Have you clocked TikTok’s “lazy girl job” trend? It’s all about prioritising work-life balance over a job that drains you dry.
A “lazy girl job” is one that pays well enough for you to live comfortably – but doesn’t need to define your entire self-worth and consume too much of your time and energy.
On the surface, this all sounds quite healthy, a backlash to the always-on ‘hustle culture’ that’s become ingrained in the modern world. So, why are wellbeing experts concerned?
Work-life balance isn’t lazy
“Turning your back on hustle culture shouldn’t be deemed ‘lazy’,” Tina Woods, CEO of Business for Health, a business-led coalition focused on improving workforce health, told PA Media.
“A healthy work-life balance should be encouraged, rather than shamed, and employees shouldn’t feel guilty or ashamed for prioritising their wellbeing and mental health over their work duties and workload.”
So, it’s not so much the concept behind ‘lazy girl jobs’ that’s problematic. Rather, it’s the use of the word ‘lazy’ to describe somebody who works a reasonable number of hours and values their wellbeing, and the reasons we got to this point in the first place.
Have we normalised overworking?
There may be times when people need or choose to hustle, or devote a larger chunk of their time towards a particular goal. That’s not something we need to sweepingly demonise necessarily.
“Just as we shouldn’t shame employees who do set boundaries in the workplace and [want] a healthy work-life balance, there will be some employees who enjoy ‘hustle culture’,” Woods added. “Ultimately, employees should have the choice and flexibility to work how they choose to.”
What isn’t good though is how “overworking” has become “expected” as part of modern working culture, she explained.
“Hustle culture has grown in popularity since the pandemic, with side hustles on the rise amongst employees, especially Gen Z. However, the notion of pushing yourself and putting your all into your work can cause both physical and mental effects. It can lead to a toxic working pattern and trigger stress and burnout, as well as physical ailments such as disrupted sleep patterns and exhaustion,” said Woods.
“More often, we’re seeing a growing culture of overworking being celebrated and, in many situations, expected. Whether this presents itself through staying at the office late, or not taking a lunch break or annual leave, working tirelessly is being rewarded by some seniors, and it shouldn’t become the norm.”
What does this mean for young women?
The fact the trend has been centred on ‘girls’ is another point of consideration.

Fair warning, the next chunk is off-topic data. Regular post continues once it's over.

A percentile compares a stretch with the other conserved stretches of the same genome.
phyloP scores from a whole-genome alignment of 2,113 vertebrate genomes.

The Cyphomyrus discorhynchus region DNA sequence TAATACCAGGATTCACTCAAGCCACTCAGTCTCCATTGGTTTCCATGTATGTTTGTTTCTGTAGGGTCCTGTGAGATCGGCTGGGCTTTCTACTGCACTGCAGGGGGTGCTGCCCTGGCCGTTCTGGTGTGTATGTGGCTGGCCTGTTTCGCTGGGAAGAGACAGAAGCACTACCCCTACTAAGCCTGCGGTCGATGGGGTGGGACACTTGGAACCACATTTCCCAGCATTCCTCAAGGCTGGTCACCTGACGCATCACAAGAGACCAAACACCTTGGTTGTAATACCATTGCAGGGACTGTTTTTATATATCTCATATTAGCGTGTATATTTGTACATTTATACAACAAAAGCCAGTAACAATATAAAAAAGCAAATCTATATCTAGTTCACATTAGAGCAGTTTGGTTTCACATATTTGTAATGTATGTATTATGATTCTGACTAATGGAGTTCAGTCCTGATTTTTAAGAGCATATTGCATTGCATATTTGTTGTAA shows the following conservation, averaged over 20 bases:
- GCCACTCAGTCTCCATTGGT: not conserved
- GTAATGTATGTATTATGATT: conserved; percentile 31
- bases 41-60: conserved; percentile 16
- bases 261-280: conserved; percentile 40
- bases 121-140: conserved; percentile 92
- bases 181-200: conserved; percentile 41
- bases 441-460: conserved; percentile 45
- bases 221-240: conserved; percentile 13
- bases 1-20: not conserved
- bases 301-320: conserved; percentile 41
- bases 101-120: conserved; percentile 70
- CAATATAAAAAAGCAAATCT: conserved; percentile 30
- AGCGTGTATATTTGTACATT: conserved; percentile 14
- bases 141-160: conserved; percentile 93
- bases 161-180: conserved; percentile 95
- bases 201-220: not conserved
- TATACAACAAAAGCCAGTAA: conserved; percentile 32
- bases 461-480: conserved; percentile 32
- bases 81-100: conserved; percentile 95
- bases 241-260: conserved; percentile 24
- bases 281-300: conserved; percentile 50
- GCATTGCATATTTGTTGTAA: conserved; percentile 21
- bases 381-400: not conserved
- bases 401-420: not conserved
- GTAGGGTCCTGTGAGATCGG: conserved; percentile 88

“Traditionally, women and especially mothers have faced stigma in the workplace. This includes stigma around personality traits, maternity leave and women’s health. As a result, many female employees will feel the need to push themselves harder or work longer hours than their male peers,” said Woods.
“Women and parents are more likely to report lower mental health, putting them more at risk for mental health conditions such as anxiety and depression. This, coupled with the pressure women may already feel at work and stigma, such as the latest ‘lazy girl job’ trend, means employers need to ensure they’re creating a supportive work culture and healthy environment.”
According to Woods, there is a responsibility for employers to drive cultural shifts towards a healthier approach to work with a focus on preventative measures, rather than waiting until employees are encountering problems such as burnout or chronic stress, and then responding.
“Setting boundaries that lead to a healthy work-life balance is something that should be encouraged in the workplace. It’s clear that post-pandemic, the boundaries have become blurred, with many adapting to hybrid and remote working. However, this is an issue employers need to make a priority,” said Woods. “By doing so, workplaces will see higher levels of presenteeism, alongside boosted morale, engagement and productivity. In a tight labour market, attracting and retaining employees is also vital. Wellbeing plays a big role in that.
“Policies such as ‘Permission to Pause’ can be really powerful in encouraging a healthy work-life balance. They give employees autonomy and the ability to stop and take some time for their wellbeing within the working day, without feeling guilty,” she added.
“Perhaps, most importantly of all, employers need to listen and respond to the needs of their own workforce and sector, recognising there is no ‘one size fits all’ solution to health and wellbeing, because everyone is uniquely human. Business leaders, HR managers and line managers can work to better understand the needs of their workforce through pulse surveys, interviews, and open forums.”